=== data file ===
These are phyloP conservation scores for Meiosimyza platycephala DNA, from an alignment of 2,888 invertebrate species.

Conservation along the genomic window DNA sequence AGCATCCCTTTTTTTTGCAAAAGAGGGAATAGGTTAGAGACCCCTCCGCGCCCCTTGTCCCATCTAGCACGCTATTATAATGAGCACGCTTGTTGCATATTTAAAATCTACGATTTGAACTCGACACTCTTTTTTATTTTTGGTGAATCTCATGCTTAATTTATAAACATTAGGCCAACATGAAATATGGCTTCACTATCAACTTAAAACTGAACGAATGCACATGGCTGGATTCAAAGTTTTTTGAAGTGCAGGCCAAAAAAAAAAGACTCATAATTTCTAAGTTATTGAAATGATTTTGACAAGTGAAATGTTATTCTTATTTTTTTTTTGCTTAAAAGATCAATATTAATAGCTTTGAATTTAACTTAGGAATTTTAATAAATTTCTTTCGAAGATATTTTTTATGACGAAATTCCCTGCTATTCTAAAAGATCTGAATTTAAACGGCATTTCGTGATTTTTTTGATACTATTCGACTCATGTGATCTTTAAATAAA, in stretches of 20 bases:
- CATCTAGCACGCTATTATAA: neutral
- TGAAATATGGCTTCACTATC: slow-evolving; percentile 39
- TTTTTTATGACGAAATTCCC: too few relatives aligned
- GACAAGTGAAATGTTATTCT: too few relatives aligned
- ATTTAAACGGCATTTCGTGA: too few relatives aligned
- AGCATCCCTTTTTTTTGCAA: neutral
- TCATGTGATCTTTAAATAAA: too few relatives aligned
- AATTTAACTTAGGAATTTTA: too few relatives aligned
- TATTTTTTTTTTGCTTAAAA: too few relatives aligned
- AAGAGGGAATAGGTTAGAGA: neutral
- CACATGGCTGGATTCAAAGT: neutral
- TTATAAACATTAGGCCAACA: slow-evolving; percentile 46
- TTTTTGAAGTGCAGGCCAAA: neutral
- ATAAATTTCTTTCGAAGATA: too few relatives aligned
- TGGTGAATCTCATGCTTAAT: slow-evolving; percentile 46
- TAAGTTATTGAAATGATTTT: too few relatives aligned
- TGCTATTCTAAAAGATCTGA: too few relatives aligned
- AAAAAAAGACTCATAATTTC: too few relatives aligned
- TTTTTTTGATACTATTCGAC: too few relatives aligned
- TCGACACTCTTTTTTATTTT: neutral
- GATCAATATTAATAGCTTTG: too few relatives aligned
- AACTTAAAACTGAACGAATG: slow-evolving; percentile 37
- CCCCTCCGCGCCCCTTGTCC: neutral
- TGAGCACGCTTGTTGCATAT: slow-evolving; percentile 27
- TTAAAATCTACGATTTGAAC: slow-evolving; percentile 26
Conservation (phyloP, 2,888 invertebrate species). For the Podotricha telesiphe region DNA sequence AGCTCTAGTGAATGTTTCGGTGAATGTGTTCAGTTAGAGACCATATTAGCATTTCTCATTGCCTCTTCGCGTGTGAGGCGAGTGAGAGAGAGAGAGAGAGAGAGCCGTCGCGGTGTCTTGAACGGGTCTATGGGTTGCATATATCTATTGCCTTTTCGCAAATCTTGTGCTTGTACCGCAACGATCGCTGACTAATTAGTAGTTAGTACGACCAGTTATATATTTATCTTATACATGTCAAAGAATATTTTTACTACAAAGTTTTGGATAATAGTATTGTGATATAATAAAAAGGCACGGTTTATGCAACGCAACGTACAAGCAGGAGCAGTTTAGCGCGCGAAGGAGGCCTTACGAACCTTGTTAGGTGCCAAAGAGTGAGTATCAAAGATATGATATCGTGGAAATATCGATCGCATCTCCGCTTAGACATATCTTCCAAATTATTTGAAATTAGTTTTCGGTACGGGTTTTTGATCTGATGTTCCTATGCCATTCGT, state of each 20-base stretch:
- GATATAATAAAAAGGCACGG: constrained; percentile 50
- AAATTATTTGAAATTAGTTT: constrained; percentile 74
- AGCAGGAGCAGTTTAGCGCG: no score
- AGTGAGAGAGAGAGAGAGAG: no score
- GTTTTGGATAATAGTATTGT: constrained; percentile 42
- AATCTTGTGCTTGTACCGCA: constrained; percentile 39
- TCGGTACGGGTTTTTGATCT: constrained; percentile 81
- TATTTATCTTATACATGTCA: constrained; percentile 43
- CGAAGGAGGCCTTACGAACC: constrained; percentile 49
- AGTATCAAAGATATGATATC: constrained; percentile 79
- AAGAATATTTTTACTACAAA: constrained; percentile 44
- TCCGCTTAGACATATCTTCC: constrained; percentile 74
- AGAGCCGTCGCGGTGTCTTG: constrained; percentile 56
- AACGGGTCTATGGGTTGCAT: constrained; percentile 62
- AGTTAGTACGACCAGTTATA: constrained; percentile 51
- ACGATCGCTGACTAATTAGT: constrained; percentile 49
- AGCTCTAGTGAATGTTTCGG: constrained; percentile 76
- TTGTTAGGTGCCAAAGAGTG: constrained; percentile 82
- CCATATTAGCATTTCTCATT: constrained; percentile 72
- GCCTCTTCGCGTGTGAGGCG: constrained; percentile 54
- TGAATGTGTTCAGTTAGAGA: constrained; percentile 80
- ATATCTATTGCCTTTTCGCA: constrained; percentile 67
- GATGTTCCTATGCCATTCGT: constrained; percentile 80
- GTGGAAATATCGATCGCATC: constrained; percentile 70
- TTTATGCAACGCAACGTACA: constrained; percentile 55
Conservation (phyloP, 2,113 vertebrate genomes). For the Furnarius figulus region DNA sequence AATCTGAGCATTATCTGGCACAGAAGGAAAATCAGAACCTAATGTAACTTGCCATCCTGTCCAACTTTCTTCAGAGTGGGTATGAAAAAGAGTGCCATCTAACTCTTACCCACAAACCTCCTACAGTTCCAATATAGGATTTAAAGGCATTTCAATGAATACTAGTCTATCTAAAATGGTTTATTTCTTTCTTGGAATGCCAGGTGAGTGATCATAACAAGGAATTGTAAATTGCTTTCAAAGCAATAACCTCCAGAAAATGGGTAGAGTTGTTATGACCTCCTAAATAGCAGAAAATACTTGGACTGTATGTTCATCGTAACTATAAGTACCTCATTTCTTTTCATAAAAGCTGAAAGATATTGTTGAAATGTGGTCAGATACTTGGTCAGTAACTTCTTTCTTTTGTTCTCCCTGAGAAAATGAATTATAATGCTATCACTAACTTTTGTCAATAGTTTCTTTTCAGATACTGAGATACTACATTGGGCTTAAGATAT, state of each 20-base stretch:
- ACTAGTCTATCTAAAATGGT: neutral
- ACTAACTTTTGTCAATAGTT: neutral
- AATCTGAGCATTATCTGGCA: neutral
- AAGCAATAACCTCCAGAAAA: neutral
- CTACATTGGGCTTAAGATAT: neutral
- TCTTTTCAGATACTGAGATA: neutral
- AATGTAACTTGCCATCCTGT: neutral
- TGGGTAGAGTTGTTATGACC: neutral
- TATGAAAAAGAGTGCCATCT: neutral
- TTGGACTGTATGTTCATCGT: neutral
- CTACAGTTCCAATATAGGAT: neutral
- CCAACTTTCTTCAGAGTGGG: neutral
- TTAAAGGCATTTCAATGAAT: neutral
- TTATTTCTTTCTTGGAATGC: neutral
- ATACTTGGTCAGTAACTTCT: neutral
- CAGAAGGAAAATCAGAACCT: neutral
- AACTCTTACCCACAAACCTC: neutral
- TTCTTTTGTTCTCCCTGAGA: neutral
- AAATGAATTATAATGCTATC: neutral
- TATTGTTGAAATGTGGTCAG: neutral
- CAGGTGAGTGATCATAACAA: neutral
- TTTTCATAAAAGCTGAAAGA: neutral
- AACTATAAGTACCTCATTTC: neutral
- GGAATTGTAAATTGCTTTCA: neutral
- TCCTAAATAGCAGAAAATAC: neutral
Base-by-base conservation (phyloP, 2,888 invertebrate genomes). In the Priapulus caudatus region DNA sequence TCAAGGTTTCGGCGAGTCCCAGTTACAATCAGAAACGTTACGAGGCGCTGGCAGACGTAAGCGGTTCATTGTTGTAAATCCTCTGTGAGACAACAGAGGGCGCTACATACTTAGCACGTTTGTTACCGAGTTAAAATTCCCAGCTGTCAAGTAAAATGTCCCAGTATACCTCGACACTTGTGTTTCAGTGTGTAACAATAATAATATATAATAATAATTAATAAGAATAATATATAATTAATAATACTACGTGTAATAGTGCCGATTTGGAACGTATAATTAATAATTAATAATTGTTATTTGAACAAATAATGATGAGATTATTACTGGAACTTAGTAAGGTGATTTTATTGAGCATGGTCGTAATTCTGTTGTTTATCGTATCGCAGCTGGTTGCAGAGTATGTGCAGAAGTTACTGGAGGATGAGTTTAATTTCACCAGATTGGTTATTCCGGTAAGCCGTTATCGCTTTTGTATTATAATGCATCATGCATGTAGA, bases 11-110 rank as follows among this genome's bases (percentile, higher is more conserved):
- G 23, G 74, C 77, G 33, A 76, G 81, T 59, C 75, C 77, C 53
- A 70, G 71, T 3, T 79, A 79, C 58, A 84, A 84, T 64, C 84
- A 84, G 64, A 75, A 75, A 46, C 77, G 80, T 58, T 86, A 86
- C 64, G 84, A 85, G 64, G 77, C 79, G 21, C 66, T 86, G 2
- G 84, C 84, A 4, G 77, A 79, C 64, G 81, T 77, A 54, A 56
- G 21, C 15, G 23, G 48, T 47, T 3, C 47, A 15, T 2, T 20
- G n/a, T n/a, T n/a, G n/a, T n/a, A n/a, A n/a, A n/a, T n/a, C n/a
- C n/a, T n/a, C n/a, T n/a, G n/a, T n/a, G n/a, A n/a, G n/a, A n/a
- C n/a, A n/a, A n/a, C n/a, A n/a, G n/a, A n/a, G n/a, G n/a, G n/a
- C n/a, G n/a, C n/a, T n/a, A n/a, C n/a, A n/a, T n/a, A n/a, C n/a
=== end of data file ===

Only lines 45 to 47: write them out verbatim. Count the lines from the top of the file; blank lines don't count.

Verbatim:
- AGCTCTAGTGAATGTTTCGG: constrained; percentile 76
- TTGTTAGGTGCCAAAGAGTG: constrained; percentile 82
- CCATATTAGCATTTCTCATT: constrained; percentile 72